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    Jack Dempsey/Associated Press

    The Denver Broncos are still conducting a search for their next general manager, so it's tough to tell where they'll go with the quarterback position in 2021. That said, even though executive John Elway still has "high hopes" for Drew Lock, the 2019 second-round pick completed just 57.3 percent of his passes and was the league's fourth-lowest-rated qualified passer in 2020. 

    They have the No. 9 overall pick in the draft and should have enough cap space to easily afford Watson in 2021. They won't be as flush with cash if they pay up to keep impending free-agent safety Justin Simmons, but they might also decide to move on from veteran pass-rusher Von Miller in order to save $18 million

    Let's call it Lock, the 2021 No. 9 overall pick, a 2021 second-round pick and a 2022 first-rounder for Watson. The Texans would again save money and add a ton of draft capital, they'd take a low-cost flier on Lock, and they'd have a shot at Zach Wilson or Trey Lance in the draft. Meanwhile, Watson would likely jump at a chance to team up with Jerry Jeudy, Courtland Sutton, Noah Fant and a talented offensive line in Denver. 

    This one makes quite a lot of sense, although I'm sure the Texans would rather trade Watson out of the conference.

Detroit Lions

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    Wade Payne/Associated Press

    This scenario would require quite a few pieces to fall into place. After all, the Detroit Lions owe veteran quarterback Matthew Stafford $33 million in 2021, and we're still waiting to find out who will serve as the general manager and head coach next year. 

    But there's a chance the incoming regime will prefer to start from scratch. Stafford has led the team to exactly zero playoff wins in 12 seasons, and Detroit can save $14 million by trading or releasing the soon-to-be 33-year-old this offseason. 

    That could enable them to chase Watson with the No. 7 overall pick in this year's draft, along with a second-rounder this year and a first-round selection in 2022. That may or may not suffice, but it might be worth the offer if you're essentially getting Watson instead of Wilson or Lance and you think you can compete enough next year to diminish that 2021 draft capital you're selling off.

    A steeper alternative could be an offer that sends 2020 No. 3 overall pick Jeff Okudah to Houston along with the 2021 No. 7 overall selection and some extra draft capital tantamount to a Day 2 selection. But I'm sure a lot of Lions fans would be infuriated by such a package since Stafford is still more than capable at a lower salary than Watson. 

    But if the stars aligned, would Detroit even be compelling enough for Watson to waive his no-trade clause? That's the great unknown with all these situations, though it would sure help the Lions if they were to re-sign impending free-agent receiver Kenny Golladay.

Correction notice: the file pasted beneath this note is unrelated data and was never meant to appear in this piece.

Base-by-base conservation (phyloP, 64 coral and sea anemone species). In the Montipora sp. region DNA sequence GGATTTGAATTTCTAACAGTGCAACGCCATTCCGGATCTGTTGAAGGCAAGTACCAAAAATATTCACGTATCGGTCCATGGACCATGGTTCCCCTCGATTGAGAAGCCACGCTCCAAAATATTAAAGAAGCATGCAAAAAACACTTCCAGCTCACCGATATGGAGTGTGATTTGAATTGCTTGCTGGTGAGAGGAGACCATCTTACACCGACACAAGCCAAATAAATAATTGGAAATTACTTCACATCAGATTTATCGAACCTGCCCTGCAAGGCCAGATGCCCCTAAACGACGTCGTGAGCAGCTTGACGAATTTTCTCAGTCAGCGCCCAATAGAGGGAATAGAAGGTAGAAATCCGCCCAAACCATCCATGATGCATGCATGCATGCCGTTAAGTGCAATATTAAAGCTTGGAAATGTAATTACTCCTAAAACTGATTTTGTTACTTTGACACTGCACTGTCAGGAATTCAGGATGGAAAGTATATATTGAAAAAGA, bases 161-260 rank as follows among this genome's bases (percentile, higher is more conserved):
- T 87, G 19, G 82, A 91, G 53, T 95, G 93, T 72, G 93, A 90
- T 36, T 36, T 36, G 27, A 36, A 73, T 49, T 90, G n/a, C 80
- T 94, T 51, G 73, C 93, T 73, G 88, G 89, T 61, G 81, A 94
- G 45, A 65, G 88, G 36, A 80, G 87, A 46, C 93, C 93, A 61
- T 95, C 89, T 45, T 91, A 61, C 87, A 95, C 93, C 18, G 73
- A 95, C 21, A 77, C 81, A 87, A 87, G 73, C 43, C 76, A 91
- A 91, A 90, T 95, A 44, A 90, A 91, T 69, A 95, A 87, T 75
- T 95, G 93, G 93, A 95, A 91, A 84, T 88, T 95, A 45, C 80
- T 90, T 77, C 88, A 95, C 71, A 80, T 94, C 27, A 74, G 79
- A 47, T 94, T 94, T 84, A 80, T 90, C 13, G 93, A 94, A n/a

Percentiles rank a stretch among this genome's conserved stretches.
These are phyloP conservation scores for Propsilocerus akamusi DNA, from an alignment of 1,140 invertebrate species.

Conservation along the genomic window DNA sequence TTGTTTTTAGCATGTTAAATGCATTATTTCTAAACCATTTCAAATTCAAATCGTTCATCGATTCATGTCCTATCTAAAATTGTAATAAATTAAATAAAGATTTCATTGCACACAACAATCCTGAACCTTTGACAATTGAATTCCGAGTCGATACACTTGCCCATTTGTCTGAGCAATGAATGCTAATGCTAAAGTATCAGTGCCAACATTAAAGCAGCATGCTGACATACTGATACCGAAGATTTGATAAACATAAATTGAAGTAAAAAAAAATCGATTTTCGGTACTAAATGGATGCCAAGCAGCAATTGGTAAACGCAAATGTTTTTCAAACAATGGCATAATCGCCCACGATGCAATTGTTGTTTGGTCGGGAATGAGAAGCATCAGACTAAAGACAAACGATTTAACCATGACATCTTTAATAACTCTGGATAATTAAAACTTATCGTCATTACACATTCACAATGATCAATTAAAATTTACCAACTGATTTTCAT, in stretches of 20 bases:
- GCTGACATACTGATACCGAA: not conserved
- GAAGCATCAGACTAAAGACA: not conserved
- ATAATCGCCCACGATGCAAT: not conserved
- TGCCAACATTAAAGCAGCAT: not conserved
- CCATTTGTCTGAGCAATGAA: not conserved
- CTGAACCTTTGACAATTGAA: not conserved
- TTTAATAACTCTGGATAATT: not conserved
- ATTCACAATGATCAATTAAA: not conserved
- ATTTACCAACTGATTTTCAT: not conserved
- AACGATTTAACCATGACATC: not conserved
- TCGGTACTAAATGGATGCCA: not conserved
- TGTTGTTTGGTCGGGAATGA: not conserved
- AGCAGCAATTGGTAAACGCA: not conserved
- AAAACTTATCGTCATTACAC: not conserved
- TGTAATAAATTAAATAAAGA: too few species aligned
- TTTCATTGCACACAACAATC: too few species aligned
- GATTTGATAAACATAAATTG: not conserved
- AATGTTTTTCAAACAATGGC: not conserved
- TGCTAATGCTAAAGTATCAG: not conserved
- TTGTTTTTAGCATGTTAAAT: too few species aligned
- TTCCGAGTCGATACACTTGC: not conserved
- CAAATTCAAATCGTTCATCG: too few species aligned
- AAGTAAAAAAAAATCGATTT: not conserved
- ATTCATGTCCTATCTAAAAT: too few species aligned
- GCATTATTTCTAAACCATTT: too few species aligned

Indianapolis Colts

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    Ron Schwane/Associated Press

    Indianapolis Colts head coach Frank Reich has expressed confidence that 39-year-old Philip Rivers has the ability to remain effective beyond 2020. But the quarterback's contract is about to expire, and he has at least expressed a lack of certainty about his future.

    The Colts are built to compete now, but Rivers has a poor reputation in key moments and an 84.2 career playoff passer rating

    If he fails miserably again this postseason, Colts general manager Chris Ballard and Reich could decide to go in a new direction. They have more projected salary-cap space than anybody in the NFL except the New York Jets and Jacksonville Jaguars, and they'd have at least the 22nd overall draft pick if they were to lose Saturday to the Buffalo Bills. 

    The major potential problem, of course, is that the Colts and Texans play together in the AFC South. That might not make a trade impossible, but if there are other suitors for Watson, Indy would likely have to offer an extra-sweet package in order to win those sweepstakes. 

    We're likely talking about three consecutive first-round picks in 2021, 2022 and 2023. Steep? Indeed. But if the Colts think he's the final piece of the Super Bowl puzzle and those picks will all be at the bottom of Round 1, it's worth considering. 

Las Vegas Raiders

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    Steve Marcus/Associated Press

    Between Dwayne Haskins rumors in 2019 and the acquisition of Marcus Mariota in 2020, the Jon Gruden-era Las Vegas Raiders have never seemed enamored with quarterback Derek Carr. After another non-playoff campaign, it wouldn't be shocking if they decided to save $19.6 million and go in a new direction under center.

    Carr also possesses enough upside and comes cheap enough that the Texans could take a flier on him in return for Watson. He'd cost less than $20 million in 2021 and 2022 and would at least work as a bridge to the next era in Houston, with no strings attached beyond that 2022 season. 

    The Texans would also likely demand the Raiders' No. 17 overall selection in 2021 and their first-round pick in 2022, and even that might not be enough if they don't value Carr or have top-10 picks on the table from other suitors. 

    It would definitely be a "go big or go home" move for Gruden either way, but Watson is a superstar and the Las Vegas offensive line is aging. Carr might have been the league's 10th-highest-rated passer this year, but he hasn't been a consistent game-changer like Watson. 

Miami Dolphins

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    Lynne Sladky/Associated Press

    This one is going well outside the box, but hear me out. 

    Former Texans head coach/general manager Bill O'Brien dug the hole. He traded away what is now the No. 3 overall pick in this year's draft as part of a package for Tunsil, and he handed Watson that megadeal prior to this season. If Watson is disgruntled and requests a trade, the best way to start repairing O'Brien's damage might be trying to get that premium selection back from Miami. 

    As a rookie, 2020 No. 5 overall pick Tua Tagovailoa was somewhat disappointing, as he lacked impact plays under center for the Dolphins. With more certainty at quarterback, Miami—which is loaded with cap space and draft capital—could become an instant Super Bowl contender.